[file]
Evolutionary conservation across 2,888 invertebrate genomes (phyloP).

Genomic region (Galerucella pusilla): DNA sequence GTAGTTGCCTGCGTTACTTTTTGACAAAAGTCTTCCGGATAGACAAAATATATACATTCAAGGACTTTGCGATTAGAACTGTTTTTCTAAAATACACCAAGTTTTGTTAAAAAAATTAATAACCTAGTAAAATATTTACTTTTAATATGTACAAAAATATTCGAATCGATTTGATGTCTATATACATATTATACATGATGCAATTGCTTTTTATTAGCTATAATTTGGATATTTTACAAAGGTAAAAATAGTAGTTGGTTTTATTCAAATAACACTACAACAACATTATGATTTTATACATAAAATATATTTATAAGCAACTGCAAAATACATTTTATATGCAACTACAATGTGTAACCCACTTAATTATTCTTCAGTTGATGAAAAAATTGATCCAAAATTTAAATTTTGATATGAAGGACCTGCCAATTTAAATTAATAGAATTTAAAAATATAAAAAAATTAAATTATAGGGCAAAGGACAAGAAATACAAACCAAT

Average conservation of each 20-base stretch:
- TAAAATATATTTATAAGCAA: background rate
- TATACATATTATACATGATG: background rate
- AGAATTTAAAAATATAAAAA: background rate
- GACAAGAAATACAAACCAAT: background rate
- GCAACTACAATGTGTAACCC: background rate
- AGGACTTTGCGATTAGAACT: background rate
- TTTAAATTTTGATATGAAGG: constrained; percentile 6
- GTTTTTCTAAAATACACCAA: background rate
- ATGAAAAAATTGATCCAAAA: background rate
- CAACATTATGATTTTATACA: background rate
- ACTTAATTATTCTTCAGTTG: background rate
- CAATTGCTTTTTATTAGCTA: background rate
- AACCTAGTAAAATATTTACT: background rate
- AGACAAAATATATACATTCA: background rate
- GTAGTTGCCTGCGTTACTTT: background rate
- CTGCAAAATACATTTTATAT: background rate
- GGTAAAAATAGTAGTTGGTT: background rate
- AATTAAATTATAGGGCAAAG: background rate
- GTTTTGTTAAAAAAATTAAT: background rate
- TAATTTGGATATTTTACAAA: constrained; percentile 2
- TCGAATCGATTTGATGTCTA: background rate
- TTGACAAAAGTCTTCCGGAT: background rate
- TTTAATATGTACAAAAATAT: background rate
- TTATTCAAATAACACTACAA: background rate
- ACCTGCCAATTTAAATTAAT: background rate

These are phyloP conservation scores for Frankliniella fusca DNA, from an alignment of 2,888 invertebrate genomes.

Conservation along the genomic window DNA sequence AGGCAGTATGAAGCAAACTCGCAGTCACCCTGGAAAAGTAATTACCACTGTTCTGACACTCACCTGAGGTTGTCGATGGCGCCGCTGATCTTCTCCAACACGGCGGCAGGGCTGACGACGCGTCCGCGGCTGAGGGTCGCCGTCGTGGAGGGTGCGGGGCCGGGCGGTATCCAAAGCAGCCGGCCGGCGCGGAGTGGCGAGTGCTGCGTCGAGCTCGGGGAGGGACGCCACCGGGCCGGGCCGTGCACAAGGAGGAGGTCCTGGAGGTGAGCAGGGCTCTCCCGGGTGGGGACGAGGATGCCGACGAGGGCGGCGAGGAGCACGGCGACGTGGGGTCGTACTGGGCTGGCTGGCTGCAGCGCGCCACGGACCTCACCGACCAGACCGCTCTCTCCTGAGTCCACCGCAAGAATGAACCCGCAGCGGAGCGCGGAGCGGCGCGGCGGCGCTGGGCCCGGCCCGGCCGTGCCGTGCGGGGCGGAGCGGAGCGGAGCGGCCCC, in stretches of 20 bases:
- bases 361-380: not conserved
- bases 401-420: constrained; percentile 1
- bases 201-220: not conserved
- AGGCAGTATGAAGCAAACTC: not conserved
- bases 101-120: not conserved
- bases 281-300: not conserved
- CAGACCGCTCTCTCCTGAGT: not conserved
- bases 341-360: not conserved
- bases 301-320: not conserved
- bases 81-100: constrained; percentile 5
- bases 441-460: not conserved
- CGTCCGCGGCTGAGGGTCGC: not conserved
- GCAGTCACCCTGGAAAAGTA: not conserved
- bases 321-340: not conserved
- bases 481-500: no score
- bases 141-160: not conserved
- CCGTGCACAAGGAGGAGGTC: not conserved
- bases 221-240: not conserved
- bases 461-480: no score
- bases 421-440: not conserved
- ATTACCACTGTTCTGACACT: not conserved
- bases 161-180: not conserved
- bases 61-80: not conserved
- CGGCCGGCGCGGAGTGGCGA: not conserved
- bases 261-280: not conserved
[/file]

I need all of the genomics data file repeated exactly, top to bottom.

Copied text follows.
Evolutionary conservation across 2,888 invertebrate genomes (phyloP).

Genomic region (Galerucella pusilla): DNA sequence GTAGTTGCCTGCGTTACTTTTTGACAAAAGTCTTCCGGATAGACAAAATATATACATTCAAGGACTTTGCGATTAGAACTGTTTTTCTAAAATACACCAAGTTTTGTTAAAAAAATTAATAACCTAGTAAAATATTTACTTTTAATATGTACAAAAATATTCGAATCGATTTGATGTCTATATACATATTATACATGATGCAATTGCTTTTTATTAGCTATAATTTGGATATTTTACAAAGGTAAAAATAGTAGTTGGTTTTATTCAAATAACACTACAACAACATTATGATTTTATACATAAAATATATTTATAAGCAACTGCAAAATACATTTTATATGCAACTACAATGTGTAACCCACTTAATTATTCTTCAGTTGATGAAAAAATTGATCCAAAATTTAAATTTTGATATGAAGGACCTGCCAATTTAAATTAATAGAATTTAAAAATATAAAAAAATTAAATTATAGGGCAAAGGACAAGAAATACAAACCAAT

Average conservation of each 20-base stretch:
- TAAAATATATTTATAAGCAA: background rate
- TATACATATTATACATGATG: background rate
- AGAATTTAAAAATATAAAAA: background rate
- GACAAGAAATACAAACCAAT: background rate
- GCAACTACAATGTGTAACCC: background rate
- AGGACTTTGCGATTAGAACT: background rate
- TTTAAATTTTGATATGAAGG: constrained; percentile 6
- GTTTTTCTAAAATACACCAA: background rate
- ATGAAAAAATTGATCCAAAA: background rate
- CAACATTATGATTTTATACA: background rate
- ACTTAATTATTCTTCAGTTG: background rate
- CAATTGCTTTTTATTAGCTA: background rate
- AACCTAGTAAAATATTTACT: background rate
- AGACAAAATATATACATTCA: background rate
- GTAGTTGCCTGCGTTACTTT: background rate
- CTGCAAAATACATTTTATAT: background rate
- GGTAAAAATAGTAGTTGGTT: background rate
- AATTAAATTATAGGGCAAAG: background rate
- GTTTTGTTAAAAAAATTAAT: background rate
- TAATTTGGATATTTTACAAA: constrained; percentile 2
- TCGAATCGATTTGATGTCTA: background rate
- TTGACAAAAGTCTTCCGGAT: background rate
- TTTAATATGTACAAAAATAT: background rate
- TTATTCAAATAACACTACAA: background rate
- ACCTGCCAATTTAAATTAAT: background rate

These are phyloP conservation scores for Frankliniella fusca DNA, from an alignment of 2,888 invertebrate genomes.

Conservation along the genomic window DNA sequence AGGCAGTATGAAGCAAACTCGCAGTCACCCTGGAAAAGTAATTACCACTGTTCTGACACTCACCTGAGGTTGTCGATGGCGCCGCTGATCTTCTCCAACACGGCGGCAGGGCTGACGACGCGTCCGCGGCTGAGGGTCGCCGTCGTGGAGGGTGCGGGGCCGGGCGGTATCCAAAGCAGCCGGCCGGCGCGGAGTGGCGAGTGCTGCGTCGAGCTCGGGGAGGGACGCCACCGGGCCGGGCCGTGCACAAGGAGGAGGTCCTGGAGGTGAGCAGGGCTCTCCCGGGTGGGGACGAGGATGCCGACGAGGGCGGCGAGGAGCACGGCGACGTGGGGTCGTACTGGGCTGGCTGGCTGCAGCGCGCCACGGACCTCACCGACCAGACCGCTCTCTCCTGAGTCCACCGCAAGAATGAACCCGCAGCGGAGCGCGGAGCGGCGCGGCGGCGCTGGGCCCGGCCCGGCCGTGCCGTGCGGGGCGGAGCGGAGCGGAGCGGCCCC, in stretches of 20 bases:
- bases 361-380: not conserved
- bases 401-420: constrained; percentile 1
- bases 201-220: not conserved
- AGGCAGTATGAAGCAAACTC: not conserved
- bases 101-120: not conserved
- bases 281-300: not conserved
- CAGACCGCTCTCTCCTGAGT: not conserved
- bases 341-360: not conserved
- bases 301-320: not conserved
- bases 81-100: constrained; percentile 5
- bases 441-460: not conserved
- CGTCCGCGGCTGAGGGTCGC: not conserved
- GCAGTCACCCTGGAAAAGTA: not conserved
- bases 321-340: not conserved
- bases 481-500: no score
- bases 141-160: not conserved
- CCGTGCACAAGGAGGAGGTC: not conserved
- bases 221-240: not conserved
- bases 461-480: no score
- bases 421-440: not conserved
- ATTACCACTGTTCTGACACT: not conserved
- bases 161-180: not conserved
- bases 61-80: not conserved
- CGGCCGGCGCGGAGTGGCGA: not conserved
- bases 261-280: not conserved